Malacañang on Friday appealed to Filipinos in Hong Kong to remain calm amid the dispute arising from the 2010 Manila hostage crisis.
“Lets be calm,” Presidential Communications Secretary Herminio Coloma Jr. told Filipino Workers in Hong Kong as he assured them that the government will protect their interests.
“Ang gobyerno po natin ay tuwirang nakikipag-ugnayan sa kanila. Habang patuloy po iyong pakikipag-ugnayan, patuloy rin po iyong focus na matama iyong ultimate objective [Our government continues to work with the Hong Kong government. While this is going on, we remain focused on achieving our ultimate objective],” Coloma said, referring to achieving a resolution to the hostage crisis.
The Philippine Consulate General is coordinating with the Department of Foreign Affairs to achieve this goal, he added.
The families of the victims of the hostage tragedy have been calling on President Benigno Aquino 3rd to apologize for the rescue attempt, as well as provide compensation for the families of those who died in the incident and also for those who were heavily injured and traumatized.
Although the Philippine government has already offered $75,000 for the families of the deceased and $150,000 to those injured, the families believe this is not enough.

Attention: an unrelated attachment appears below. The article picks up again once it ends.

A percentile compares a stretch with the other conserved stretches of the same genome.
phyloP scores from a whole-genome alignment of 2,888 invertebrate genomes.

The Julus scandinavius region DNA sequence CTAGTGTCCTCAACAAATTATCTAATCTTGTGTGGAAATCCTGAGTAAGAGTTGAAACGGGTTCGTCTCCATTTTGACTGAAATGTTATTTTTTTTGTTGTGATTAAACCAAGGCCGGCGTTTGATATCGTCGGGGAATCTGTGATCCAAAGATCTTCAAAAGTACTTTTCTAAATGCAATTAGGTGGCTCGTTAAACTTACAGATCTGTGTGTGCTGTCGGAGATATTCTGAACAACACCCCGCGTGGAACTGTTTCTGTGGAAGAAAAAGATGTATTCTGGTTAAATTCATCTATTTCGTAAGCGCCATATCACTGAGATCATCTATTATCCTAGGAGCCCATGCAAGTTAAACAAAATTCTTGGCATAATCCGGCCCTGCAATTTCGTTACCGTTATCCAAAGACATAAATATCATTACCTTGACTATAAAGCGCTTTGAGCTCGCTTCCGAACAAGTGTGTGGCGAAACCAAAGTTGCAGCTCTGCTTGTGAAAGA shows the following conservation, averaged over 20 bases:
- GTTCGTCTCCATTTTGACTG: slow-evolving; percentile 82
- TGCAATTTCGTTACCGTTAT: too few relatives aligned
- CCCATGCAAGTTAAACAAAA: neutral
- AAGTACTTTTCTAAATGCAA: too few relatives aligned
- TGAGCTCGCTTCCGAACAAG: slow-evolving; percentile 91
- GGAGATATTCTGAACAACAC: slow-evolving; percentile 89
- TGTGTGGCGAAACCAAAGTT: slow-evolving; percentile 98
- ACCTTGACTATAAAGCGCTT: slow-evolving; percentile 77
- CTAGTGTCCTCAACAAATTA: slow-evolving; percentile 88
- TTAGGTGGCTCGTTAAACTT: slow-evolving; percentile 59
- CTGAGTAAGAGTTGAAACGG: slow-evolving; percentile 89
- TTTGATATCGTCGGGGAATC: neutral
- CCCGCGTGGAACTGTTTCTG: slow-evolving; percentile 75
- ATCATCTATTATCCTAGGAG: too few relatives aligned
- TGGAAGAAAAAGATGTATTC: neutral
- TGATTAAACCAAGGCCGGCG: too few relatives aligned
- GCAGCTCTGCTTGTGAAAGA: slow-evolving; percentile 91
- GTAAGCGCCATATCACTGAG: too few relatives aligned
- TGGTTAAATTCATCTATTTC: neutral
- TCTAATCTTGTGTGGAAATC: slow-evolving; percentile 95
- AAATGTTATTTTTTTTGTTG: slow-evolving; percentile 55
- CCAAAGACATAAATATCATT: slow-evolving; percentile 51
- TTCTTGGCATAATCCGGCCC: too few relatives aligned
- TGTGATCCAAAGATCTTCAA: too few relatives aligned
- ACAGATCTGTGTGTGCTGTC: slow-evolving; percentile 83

The Palace official said that President Aquino and Hong Kong Chief Executive Leung Chun-ying had agreed at the sidelines of the Asia-Pacific Economic Cooperation meet in Indonesia to reach a mutually satisfactory closure.
“We are undertaking mutual efforts. We have a mutual agreement that stemmed from President Aquino and Chief Executive Leung’s face-to-face meeting. That is what our ongoing efforts are based on,” Coloma said
“We are very focused and we are determined to achieve the solution that are being mutually worked upon—that is our concern,” he added
Early Friday, a report published by the South China Morning Post said that lawmakers in Hong Kong have already voted to impose economic sanctions against the Philippines for President Aquino’s continuous refusal to apologize for the botched rescue attempt that caused the lives of eight Hong Kong tourists.
According to the report, the lawmakers also voted 41 to three, while seven abstained, in favor of former security chief Regina Ip Lai Suk-yee’s proposal to scrap the visa-free access for Filipinos.
Malacañang, however, maintained that the government is working “quietly” to find a resolution to the dispute arising from the 2010 Manila hostage crisis.
“Our position remains the same. Both sides are working quietly to address these concerns and reach a mutually satisfying conclusion,” Coloma added. CATHERINE S. VALENTE